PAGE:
Extracts from: SCN News May 1991













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UNITED NATIONS NATIONS UNIES

ADMINISTRATIVE COMMITTEE ON COORDINATION - SUBCOMMITTEE ON NUTRITION

A periodic review of developments in international nutrition compiled from information available to the ACC/SCN

This picture tells two stories: most obviously, about the often fatal consequences of bottle-feeding; more profoundly, about the age-old bias in favour of the male. The child with the bottle is a girl - she died the next day. Her twin brother was breastfed. This woman was told by her mother-in-law that she didn't have enough milk for both her children, and so should breastfeed the boy. But almost certainly she could have fed both children herself, because the process of suckling induces the production of milk. However, even if she found that she could not produce sufficient milk - unlikely as that would be - a much better alternative to bottle-feeding would have been to find a wet-nurse. Ironically, this role has sometimes been taken by the grandmother. In most cultures, before the advent of bottle-feeding, wet-nursing was a common practice.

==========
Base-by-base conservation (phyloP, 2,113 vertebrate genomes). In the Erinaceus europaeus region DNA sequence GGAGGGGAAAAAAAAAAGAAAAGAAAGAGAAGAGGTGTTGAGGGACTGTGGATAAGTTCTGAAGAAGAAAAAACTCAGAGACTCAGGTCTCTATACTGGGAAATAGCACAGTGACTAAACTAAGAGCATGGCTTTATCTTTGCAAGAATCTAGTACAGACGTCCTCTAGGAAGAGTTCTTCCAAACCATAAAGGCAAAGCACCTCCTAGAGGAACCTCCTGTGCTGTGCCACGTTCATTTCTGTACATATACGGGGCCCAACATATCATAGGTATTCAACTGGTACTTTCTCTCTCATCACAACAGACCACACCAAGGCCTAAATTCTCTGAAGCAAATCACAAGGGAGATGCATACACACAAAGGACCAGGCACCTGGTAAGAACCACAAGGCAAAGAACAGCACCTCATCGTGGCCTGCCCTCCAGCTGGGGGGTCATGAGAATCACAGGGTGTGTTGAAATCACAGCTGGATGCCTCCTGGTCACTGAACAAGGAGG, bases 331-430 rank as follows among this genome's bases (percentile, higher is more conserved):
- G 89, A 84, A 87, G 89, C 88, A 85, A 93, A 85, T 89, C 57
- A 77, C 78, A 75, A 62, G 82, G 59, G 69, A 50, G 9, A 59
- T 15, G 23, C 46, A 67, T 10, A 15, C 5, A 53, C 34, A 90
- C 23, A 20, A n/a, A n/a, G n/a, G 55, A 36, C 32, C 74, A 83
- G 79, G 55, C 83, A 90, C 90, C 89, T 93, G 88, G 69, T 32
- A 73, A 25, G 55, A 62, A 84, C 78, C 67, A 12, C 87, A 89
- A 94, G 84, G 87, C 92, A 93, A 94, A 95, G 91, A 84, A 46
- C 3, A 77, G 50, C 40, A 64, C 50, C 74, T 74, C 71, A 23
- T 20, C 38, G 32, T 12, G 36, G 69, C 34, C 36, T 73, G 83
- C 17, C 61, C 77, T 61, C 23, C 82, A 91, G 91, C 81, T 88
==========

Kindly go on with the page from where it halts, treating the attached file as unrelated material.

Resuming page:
"Use my picture if it will help", said the mother. "I don't want other people to make the same mistake."

Source: UNICEF.

Photo: Courtesy of Children's Hospital, Islamabad, Pakistan.

Reprinted with support from UNICEF


Table of Contents


The Lesser Child

Breastfeeding - More Important than Ever

The Innocenti Declaration on the Protection, Promotion and Support of Breastfeeding

The Special Role of Maternity Services

Facts for Life

"Nutrition and Population"

The International Code of Marketing of Breast-Milk Substitutes: 10 years later

Some quotes